Telecom Italia Upheaval Continues
New strategy causes resignations
Just last Monday, Marco Tronchetti Provera was explaining his company's decision to create two new subsidiaries, one for Telecom Italia's domestic access network and another for the carrier's Italian mobile business, otherwise known as Telecom Italia Mobile (TIM). (See Telecom Italia Does the Splits.)
But before he even considered his Saturday morning cappuccino, Provera had quit as the operator's chairman, in an attempt to remove "the Company from the tensions which have emerged" and enable the new strategy to be implemented. (See Telecom Italia Chairman Quits.)
Those tensions were mainly political, as the strategy upheaval was interpreted as the first step in the sale of TIM, a move opposed by many Italians, including the country's Prime Minister, Romano Prodi, who, according to Italian media reports, said he was "surprised and disconcerted" by the carrier's move.
A major concern is that TIM might be acquired by an overseas company. That's an issue because TIM is currently the only one of Italy's four mobile operators that is owned by an Italian company. The other three are: Vodafone Italy ; Wind Telecomunicazioni SpA , which is owned by Weather Investments, a company controlled by Egyptian entrepreneur Naguib Sawiris; and 3 Italia , owned by Hong Kong's Hutchison Whampoa Ltd. (Hong Kong: 0013; Pink Sheets: HUWHY).
Provera's resignation, and the appointment of Guido Rossi (who as chairman took Telecom Italia public in 1997) as his replacement, helped lift the carrier's share price slightly to €2.21 on the Milan exchange.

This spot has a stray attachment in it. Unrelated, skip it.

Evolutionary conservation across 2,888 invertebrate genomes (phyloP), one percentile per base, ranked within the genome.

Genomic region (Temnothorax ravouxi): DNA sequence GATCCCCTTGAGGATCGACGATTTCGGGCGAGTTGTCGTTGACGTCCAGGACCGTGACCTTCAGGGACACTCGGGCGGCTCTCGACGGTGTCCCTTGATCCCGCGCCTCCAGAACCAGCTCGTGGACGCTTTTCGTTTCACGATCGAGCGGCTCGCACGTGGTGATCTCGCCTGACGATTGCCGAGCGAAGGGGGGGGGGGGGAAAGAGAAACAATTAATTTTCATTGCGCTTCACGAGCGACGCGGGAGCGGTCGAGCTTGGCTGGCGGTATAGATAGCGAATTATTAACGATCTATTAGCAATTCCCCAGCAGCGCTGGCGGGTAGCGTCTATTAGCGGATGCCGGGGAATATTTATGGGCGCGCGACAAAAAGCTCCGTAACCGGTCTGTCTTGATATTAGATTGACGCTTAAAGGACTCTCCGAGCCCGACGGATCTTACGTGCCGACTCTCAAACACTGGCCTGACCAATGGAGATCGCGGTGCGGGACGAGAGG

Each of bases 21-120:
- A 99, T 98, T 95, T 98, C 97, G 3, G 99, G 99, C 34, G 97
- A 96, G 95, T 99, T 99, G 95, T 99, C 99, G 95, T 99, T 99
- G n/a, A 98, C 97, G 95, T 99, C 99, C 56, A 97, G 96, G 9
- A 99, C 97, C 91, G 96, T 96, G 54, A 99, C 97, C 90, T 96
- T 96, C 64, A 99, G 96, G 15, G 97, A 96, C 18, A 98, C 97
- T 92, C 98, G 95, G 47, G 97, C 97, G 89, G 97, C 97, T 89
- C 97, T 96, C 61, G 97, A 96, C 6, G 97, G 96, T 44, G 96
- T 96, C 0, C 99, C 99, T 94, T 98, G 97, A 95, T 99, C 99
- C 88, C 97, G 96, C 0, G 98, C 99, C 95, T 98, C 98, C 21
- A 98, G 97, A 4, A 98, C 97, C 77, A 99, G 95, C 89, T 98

The carrier's chairman isn't the only person to have quit over the past week's developments. The Italian media announced this morning that Angelo Rovati, an advisor to Prime Minister Prodi, had resigned. Rovati reportedly recommended that the Italian state buy back part of the carrier.
One acquisition deal that is in motion, though, is Telecom Italia's purchase of AOL Inc. (NYSE: AOL)'s German ISP business. A €675 million ($855 million) cash deal was agreed upon over the weekend. (See T ItaIia Buys AOL Germany.)
That move, previously signaled by the operator, is in line with its new strategy of focusing on broadband and content services and strengthening its position across Europe. (See Telecom Italia Bids for AOL Units.)
Telecom Italia already has a broadband business in Germany, HanseNet Telekommunikation GmbH , which had about 750,000 broadband subscribers for its "Alice" broadband service at the end of June, and which earlier this year launched an IPTV service as part of its campaign to win market share. (See DT Rival Launches IPTV .)
The new deal will add a further 1.1 million broadband and 1.3 million dialup customers to that business, making Hansenet Germany's second largest broadband provider with nearly 1.9 million of Germany's 12 million DSL customers. The market leader is, of course, Deutsche Telekom AG (NYSE: DT)'s T-Online International AG , which has about 6.5 million broadband customers.
The acquisition, which values each broadband customer at about €613 ($776) is set to close within the next four to six months.
But Ovum Ltd. analyst Dan Bieler reckons Telecom Italia will have a tough job on its hands assimilating the new business. That's because, as part of the acquisition deal, for the next five years AOL will design, host, and manage subscriber services for all of Telecom Italia's residential Internet access customers in Germany and be responsible for all online advertising sales.
The acquisition, writes Bieler in a research note, "will be a real challenge," and he is not convinced that the portal deal with AOL is a good idea, as the existing Alice customers are used to a portal that acts as "a functional 'control panel,' " as opposed to the busy, service-intensive Web presence AOL favors.
Bieler believes Hansenet's simple online approach has been part of its attraction. "Whilst Hansenet must preserve the kind of service AOL Germany's customers are used to in order to control churn, the company should be carefully not to irritate Alice customers with an 'all singing, all dancing' portal," he writes.
— Ray Le Maistre, International News Editor, Light Reading